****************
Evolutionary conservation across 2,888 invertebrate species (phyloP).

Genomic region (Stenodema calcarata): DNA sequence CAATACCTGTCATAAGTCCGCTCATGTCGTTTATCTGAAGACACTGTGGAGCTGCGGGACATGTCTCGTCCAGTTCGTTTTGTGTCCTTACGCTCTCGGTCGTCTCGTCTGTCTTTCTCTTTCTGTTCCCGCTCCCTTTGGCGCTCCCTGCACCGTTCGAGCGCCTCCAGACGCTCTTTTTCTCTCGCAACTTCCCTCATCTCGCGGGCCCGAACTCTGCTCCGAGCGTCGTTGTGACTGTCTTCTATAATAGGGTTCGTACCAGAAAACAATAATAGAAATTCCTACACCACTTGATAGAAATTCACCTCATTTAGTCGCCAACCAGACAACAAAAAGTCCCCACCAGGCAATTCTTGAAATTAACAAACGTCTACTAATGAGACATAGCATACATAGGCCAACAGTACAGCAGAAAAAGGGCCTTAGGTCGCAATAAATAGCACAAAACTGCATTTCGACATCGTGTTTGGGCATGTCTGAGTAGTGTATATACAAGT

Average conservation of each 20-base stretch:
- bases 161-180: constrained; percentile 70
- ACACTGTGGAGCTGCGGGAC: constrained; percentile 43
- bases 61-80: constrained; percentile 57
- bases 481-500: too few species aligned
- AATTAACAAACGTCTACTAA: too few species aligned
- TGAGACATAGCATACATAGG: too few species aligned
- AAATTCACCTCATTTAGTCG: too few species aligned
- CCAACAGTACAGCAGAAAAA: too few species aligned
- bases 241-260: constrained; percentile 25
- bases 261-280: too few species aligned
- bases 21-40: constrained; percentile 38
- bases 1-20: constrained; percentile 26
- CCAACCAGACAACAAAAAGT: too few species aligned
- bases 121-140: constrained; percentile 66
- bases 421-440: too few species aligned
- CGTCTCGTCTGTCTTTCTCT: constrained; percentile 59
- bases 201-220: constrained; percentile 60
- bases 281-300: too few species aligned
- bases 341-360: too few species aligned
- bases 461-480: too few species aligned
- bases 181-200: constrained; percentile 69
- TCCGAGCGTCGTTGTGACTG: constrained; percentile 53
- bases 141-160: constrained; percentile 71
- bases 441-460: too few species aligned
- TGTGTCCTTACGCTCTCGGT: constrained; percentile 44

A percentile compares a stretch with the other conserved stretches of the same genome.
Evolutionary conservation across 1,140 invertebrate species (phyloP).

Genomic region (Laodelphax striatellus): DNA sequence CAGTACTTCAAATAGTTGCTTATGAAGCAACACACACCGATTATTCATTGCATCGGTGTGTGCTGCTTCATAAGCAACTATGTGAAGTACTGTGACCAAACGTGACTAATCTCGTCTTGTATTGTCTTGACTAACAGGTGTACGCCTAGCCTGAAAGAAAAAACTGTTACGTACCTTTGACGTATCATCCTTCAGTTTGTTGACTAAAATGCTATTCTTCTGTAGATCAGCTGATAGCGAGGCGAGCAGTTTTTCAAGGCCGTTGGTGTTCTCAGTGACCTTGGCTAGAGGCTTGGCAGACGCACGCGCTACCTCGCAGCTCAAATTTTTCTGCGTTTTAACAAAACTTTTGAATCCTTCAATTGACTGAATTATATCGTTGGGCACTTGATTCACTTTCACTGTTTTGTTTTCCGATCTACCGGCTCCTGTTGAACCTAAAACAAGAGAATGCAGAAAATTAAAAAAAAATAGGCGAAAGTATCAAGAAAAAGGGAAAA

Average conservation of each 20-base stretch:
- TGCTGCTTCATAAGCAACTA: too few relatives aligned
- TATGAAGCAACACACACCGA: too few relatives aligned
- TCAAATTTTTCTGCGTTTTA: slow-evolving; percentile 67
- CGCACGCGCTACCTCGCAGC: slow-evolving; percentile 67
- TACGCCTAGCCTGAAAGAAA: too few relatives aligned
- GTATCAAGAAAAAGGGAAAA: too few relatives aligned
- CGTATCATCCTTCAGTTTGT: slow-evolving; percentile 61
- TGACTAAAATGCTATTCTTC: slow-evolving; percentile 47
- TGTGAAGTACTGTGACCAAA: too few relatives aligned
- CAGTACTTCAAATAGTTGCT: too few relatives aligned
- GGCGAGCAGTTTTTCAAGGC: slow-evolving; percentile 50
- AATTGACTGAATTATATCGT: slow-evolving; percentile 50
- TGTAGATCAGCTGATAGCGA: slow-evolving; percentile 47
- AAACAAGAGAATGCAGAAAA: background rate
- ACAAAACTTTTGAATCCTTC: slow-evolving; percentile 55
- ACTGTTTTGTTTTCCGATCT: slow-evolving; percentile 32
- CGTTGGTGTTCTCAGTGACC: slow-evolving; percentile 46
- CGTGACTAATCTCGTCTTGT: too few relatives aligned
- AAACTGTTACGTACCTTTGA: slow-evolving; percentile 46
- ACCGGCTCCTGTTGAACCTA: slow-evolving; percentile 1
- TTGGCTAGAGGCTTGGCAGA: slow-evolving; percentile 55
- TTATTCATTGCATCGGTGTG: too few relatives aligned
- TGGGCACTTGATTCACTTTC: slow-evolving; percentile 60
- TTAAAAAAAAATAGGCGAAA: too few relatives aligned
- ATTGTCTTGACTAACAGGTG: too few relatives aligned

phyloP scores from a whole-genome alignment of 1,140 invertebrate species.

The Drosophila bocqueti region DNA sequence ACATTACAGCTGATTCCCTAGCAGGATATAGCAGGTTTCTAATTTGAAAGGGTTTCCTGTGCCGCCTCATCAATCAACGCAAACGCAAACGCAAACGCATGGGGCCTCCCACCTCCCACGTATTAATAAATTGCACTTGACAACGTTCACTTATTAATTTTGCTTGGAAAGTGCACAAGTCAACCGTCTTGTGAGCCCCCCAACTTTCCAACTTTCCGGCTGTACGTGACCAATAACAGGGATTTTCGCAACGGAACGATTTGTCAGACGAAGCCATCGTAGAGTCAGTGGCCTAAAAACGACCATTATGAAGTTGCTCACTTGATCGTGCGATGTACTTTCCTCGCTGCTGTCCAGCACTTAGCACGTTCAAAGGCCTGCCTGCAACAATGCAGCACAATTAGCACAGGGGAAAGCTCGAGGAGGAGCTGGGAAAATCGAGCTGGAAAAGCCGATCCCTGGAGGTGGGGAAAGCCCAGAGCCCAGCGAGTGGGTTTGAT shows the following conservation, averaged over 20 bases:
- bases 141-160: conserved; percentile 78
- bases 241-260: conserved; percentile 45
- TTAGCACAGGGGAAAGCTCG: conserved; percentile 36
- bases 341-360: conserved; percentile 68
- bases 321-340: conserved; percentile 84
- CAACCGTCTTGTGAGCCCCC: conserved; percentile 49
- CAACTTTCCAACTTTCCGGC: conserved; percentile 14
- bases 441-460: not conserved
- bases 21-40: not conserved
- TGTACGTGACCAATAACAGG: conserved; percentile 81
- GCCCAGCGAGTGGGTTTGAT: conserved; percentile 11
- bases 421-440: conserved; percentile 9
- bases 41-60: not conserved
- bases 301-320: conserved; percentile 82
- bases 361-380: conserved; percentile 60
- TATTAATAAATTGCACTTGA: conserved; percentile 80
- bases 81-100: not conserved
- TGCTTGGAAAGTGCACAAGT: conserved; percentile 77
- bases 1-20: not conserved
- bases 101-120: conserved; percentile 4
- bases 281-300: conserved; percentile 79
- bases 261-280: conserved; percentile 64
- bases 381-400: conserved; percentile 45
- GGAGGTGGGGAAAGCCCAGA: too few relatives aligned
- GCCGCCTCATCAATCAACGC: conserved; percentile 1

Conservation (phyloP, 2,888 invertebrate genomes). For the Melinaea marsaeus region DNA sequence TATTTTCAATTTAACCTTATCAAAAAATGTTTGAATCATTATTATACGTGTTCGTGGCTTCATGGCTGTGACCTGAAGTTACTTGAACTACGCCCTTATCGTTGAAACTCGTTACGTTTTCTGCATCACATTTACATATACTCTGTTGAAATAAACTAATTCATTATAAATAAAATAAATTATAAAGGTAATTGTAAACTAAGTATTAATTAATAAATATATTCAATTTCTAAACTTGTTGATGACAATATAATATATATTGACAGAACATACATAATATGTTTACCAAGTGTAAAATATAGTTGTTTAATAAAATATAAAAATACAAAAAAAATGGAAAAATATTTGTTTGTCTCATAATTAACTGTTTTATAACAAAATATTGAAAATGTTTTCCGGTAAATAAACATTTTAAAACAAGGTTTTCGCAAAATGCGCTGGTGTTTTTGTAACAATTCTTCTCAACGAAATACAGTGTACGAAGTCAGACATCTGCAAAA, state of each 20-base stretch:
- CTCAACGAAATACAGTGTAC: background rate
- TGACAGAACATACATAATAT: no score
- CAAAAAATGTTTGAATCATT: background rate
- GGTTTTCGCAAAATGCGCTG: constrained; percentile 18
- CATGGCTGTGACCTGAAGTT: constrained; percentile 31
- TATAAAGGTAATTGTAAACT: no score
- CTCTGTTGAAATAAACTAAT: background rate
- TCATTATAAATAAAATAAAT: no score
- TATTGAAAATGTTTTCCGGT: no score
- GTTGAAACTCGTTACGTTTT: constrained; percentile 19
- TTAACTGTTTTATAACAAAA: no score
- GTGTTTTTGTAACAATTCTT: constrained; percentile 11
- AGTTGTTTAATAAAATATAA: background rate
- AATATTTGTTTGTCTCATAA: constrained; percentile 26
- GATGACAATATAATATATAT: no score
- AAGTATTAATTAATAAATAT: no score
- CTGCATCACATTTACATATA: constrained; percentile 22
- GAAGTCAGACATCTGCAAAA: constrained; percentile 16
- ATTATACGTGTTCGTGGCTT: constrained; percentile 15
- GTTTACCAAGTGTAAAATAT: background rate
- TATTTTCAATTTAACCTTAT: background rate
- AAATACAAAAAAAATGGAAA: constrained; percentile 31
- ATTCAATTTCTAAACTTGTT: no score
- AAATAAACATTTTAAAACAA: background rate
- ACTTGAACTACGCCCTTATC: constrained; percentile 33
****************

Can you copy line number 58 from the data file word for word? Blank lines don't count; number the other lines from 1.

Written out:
phyloP scores from a whole-genome alignment of 1,140 invertebrate species.